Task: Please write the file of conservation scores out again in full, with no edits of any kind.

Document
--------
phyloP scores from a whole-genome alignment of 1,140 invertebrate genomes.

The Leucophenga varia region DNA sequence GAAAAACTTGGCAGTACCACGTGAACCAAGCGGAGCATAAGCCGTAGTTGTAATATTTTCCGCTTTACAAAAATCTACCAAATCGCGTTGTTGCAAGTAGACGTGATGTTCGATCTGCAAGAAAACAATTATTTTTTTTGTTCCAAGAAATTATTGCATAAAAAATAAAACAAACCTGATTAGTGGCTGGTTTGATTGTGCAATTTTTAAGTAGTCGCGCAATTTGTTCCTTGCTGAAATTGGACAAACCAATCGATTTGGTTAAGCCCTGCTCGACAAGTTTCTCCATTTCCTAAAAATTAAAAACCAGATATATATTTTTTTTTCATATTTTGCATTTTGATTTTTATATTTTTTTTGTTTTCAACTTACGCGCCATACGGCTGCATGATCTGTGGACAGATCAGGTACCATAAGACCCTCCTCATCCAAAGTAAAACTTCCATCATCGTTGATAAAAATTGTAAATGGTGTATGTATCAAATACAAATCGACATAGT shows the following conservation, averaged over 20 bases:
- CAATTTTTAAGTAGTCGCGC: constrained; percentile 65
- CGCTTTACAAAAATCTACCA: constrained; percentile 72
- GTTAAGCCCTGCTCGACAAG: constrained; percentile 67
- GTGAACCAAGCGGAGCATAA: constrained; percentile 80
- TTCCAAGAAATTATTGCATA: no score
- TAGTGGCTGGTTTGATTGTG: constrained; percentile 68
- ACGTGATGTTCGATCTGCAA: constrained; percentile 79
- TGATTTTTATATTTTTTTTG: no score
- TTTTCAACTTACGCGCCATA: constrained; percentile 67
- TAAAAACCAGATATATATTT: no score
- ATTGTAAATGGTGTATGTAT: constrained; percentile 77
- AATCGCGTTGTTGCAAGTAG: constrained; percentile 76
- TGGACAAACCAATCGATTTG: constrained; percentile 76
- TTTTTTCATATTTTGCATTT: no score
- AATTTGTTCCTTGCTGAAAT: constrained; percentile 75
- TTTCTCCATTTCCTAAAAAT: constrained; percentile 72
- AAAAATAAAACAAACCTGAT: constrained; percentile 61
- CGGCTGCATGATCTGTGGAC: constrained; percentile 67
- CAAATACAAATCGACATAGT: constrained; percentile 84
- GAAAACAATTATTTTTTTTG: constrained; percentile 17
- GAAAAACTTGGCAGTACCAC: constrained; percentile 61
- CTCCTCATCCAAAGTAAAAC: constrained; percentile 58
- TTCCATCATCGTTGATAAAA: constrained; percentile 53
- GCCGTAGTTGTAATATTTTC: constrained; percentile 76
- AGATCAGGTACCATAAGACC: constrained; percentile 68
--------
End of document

phyloP scores from a whole-genome alignment of 1,140 invertebrate genomes.

The Leucophenga varia region DNA sequence GAAAAACTTGGCAGTACCACGTGAACCAAGCGGAGCATAAGCCGTAGTTGTAATATTTTCCGCTTTACAAAAATCTACCAAATCGCGTTGTTGCAAGTAGACGTGATGTTCGATCTGCAAGAAAACAATTATTTTTTTTGTTCCAAGAAATTATTGCATAAAAAATAAAACAAACCTGATTAGTGGCTGGTTTGATTGTGCAATTTTTAAGTAGTCGCGCAATTTGTTCCTTGCTGAAATTGGACAAACCAATCGATTTGGTTAAGCCCTGCTCGACAAGTTTCTCCATTTCCTAAAAATTAAAAACCAGATATATATTTTTTTTTCATATTTTGCATTTTGATTTTTATATTTTTTTTGTTTTCAACTTACGCGCCATACGGCTGCATGATCTGTGGACAGATCAGGTACCATAAGACCCTCCTCATCCAAAGTAAAACTTCCATCATCGTTGATAAAAATTGTAAATGGTGTATGTATCAAATACAAATCGACATAGT shows the following conservation, averaged over 20 bases:
- CAATTTTTAAGTAGTCGCGC: constrained; percentile 65
- CGCTTTACAAAAATCTACCA: constrained; percentile 72
- GTTAAGCCCTGCTCGACAAG: constrained; percentile 67
- GTGAACCAAGCGGAGCATAA: constrained; percentile 80
- TTCCAAGAAATTATTGCATA: no score
- TAGTGGCTGGTTTGATTGTG: constrained; percentile 68
- ACGTGATGTTCGATCTGCAA: constrained; percentile 79
- TGATTTTTATATTTTTTTTG: no score
- TTTTCAACTTACGCGCCATA: constrained; percentile 67
- TAAAAACCAGATATATATTT: no score
- ATTGTAAATGGTGTATGTAT: constrained; percentile 77
- AATCGCGTTGTTGCAAGTAG: constrained; percentile 76
- TGGACAAACCAATCGATTTG: constrained; percentile 76
- TTTTTTCATATTTTGCATTT: no score
- AATTTGTTCCTTGCTGAAAT: constrained; percentile 75
- TTTCTCCATTTCCTAAAAAT: constrained; percentile 72
- AAAAATAAAACAAACCTGAT: constrained; percentile 61
- CGGCTGCATGATCTGTGGAC: constrained; percentile 67
- CAAATACAAATCGACATAGT: constrained; percentile 84
- GAAAACAATTATTTTTTTTG: constrained; percentile 17
- GAAAAACTTGGCAGTACCAC: constrained; percentile 61
- CTCCTCATCCAAAGTAAAAC: constrained; percentile 58
- TTCCATCATCGTTGATAAAA: constrained; percentile 53
- GCCGTAGTTGTAATATTTTC: constrained; percentile 76
- AGATCAGGTACCATAAGACC: constrained; percentile 68